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A: There are those who suspect Wildflower Center volunteers are the culpable and capable culprits. Yet, others think staff members play some, albeit small, role. You can torture us with your plant questions, but we will never reveal the Green Guru's secret identity.

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Ask Mr. Smarty Plants is a free service provided by the staff and volunteers at the Lady Bird Johnson Wildflower Center.

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Sunday - December 18, 2011

From: Essex Junction, VT
Region: Northeast
Topic: Seed and Plant Sources, Wildflowers
Title: Bluebonnets in Vermont
Answered by: Anne Bossart

QUESTION:

Hi - I visited my sister in early November and we were given a sample of bluebonnet seeds. I live in Vermont, though and did not try to plant them in the ground here, as I believe they will not survive our colder/longer winters. Can they be forced to grow indoors in a pot? Or could I try to plant them in the spring or next fall? If not, then I think I will mail the seeds back to my sister! Thanks!

ANSWER:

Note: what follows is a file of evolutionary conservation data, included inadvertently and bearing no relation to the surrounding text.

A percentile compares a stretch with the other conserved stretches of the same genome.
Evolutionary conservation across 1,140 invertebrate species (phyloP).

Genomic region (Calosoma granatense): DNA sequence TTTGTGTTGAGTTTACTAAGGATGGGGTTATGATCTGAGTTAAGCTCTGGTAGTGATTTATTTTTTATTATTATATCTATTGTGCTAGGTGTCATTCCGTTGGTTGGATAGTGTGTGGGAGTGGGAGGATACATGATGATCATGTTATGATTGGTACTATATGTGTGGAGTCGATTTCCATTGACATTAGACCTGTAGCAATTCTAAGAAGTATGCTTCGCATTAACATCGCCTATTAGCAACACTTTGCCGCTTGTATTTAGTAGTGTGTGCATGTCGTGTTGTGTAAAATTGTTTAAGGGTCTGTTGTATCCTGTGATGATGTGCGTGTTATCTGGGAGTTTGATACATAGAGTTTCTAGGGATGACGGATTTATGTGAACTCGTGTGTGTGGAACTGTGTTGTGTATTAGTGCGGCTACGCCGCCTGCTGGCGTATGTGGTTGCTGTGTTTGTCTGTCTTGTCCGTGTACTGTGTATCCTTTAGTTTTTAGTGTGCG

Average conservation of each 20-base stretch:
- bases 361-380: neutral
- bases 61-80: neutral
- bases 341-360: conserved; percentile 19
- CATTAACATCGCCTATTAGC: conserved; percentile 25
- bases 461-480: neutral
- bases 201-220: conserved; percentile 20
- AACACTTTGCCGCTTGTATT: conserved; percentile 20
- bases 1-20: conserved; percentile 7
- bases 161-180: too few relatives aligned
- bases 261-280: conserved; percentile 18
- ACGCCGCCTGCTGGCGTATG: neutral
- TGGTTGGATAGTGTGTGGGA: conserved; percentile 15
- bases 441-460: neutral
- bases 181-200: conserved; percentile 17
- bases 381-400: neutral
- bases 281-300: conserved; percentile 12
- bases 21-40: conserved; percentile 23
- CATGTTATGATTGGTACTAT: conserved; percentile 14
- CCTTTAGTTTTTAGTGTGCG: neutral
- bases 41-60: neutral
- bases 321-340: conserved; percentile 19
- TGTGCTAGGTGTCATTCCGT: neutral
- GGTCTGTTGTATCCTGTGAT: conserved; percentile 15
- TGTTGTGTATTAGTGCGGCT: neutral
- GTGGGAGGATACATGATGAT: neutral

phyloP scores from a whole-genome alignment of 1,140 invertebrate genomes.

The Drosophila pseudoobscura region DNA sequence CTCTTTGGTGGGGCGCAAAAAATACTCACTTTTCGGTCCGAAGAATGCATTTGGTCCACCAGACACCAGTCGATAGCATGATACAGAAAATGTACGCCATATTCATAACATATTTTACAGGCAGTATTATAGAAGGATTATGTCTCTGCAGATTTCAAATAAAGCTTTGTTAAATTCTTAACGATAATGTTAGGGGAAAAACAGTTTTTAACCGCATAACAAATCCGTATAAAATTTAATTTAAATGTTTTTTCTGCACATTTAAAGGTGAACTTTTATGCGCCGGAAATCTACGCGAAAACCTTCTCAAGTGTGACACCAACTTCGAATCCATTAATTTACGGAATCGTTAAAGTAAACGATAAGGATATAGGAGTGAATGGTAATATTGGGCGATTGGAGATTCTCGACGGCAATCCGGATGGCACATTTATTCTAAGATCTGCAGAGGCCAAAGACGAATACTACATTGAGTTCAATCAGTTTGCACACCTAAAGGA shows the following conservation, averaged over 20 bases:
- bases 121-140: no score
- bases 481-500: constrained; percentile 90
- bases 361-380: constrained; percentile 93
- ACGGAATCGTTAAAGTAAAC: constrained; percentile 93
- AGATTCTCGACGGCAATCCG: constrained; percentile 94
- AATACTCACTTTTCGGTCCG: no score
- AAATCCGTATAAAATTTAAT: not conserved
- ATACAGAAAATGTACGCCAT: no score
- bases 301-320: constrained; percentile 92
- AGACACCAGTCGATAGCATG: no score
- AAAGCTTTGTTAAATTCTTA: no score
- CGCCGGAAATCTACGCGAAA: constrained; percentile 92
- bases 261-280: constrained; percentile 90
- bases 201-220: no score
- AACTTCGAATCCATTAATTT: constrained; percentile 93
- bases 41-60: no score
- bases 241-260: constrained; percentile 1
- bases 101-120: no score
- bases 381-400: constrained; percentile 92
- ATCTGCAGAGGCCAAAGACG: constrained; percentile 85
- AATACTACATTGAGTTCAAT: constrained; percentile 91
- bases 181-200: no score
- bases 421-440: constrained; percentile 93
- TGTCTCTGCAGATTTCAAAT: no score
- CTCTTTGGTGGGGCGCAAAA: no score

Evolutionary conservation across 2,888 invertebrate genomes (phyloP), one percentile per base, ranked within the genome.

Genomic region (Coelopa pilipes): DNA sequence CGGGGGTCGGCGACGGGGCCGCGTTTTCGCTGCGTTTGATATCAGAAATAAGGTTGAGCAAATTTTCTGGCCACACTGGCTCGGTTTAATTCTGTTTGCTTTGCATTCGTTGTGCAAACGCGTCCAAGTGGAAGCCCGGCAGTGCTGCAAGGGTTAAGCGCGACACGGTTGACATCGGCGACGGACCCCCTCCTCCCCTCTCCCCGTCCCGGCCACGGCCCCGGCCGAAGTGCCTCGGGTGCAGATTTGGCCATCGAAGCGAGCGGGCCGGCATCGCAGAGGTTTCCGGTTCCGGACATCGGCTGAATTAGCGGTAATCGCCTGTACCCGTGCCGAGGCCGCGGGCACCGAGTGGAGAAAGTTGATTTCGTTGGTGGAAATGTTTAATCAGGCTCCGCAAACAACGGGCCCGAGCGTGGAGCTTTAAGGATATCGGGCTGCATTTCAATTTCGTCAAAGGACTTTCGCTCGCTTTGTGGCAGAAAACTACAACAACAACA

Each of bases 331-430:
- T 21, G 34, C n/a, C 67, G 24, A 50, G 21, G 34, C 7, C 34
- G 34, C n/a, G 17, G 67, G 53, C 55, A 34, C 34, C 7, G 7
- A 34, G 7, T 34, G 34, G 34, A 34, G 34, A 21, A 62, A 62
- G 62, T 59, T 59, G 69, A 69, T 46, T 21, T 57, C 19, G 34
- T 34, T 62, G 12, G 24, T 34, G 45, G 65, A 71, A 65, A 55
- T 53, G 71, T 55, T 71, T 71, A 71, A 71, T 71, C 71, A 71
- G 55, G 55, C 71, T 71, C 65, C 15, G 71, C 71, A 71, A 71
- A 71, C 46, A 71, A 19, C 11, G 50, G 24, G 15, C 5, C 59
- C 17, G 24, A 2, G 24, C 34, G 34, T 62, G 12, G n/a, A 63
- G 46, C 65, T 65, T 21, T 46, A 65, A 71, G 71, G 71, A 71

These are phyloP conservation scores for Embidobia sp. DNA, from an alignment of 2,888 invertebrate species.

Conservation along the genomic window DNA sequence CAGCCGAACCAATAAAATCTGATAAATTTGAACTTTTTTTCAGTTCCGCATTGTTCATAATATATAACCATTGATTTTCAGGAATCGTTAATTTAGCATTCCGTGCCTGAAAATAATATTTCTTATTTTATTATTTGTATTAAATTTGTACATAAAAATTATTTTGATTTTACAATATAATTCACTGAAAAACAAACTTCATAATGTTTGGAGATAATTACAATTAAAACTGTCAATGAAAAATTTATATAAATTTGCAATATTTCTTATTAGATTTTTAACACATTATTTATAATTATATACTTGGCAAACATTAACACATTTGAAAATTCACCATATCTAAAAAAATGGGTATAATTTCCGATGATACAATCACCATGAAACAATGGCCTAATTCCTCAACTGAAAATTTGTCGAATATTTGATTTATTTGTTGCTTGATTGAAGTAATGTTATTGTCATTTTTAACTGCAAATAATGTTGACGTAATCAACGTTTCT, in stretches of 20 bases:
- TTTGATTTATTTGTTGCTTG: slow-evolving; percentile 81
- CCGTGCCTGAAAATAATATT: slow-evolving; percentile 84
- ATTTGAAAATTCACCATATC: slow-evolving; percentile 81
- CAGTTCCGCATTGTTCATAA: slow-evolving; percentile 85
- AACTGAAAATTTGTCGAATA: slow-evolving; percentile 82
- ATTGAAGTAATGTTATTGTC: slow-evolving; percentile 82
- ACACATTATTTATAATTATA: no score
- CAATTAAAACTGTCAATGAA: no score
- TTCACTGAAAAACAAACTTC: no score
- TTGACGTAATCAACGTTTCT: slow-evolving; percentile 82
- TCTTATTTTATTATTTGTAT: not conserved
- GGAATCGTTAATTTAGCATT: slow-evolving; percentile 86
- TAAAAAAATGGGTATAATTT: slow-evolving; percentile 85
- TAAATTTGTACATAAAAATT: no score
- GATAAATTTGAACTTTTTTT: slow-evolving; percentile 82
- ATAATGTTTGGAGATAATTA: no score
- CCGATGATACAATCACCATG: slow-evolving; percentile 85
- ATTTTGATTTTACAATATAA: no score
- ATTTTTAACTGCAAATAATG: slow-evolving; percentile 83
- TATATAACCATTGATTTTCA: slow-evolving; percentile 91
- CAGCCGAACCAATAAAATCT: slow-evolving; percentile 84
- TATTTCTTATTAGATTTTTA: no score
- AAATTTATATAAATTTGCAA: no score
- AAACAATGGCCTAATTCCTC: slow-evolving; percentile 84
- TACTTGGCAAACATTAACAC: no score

Send them to your sister!  Although Lupinus texensis (Texas bluebonnet) is a North American native wildflower it does not naturally occur in Vermont and would not survive long outdoors there or in a pot.

There are two lupines that are native to Vermont though:

Lupinus perennis (Sundial lupine) and Lupinus polyphyllus (Bigleaf lupine) which are every bit as beautiful as the Texas blubonnet but larger (not everything is bigger in Texas!)

Check out Miss Rumphius, a children's book by Barbara Cooney, the next time you are in your library or local bookstore.  It is a charming story celebrating the Bigleaf lupine that will have you scouring your nurseries and seed catalogs so you can plant them in your garden.

 

From the Image Gallery


Texas bluebonnet
Lupinus texensis

Sundial lupine
Lupinus perennis

Bigleaf lupine
Lupinus polyphyllus

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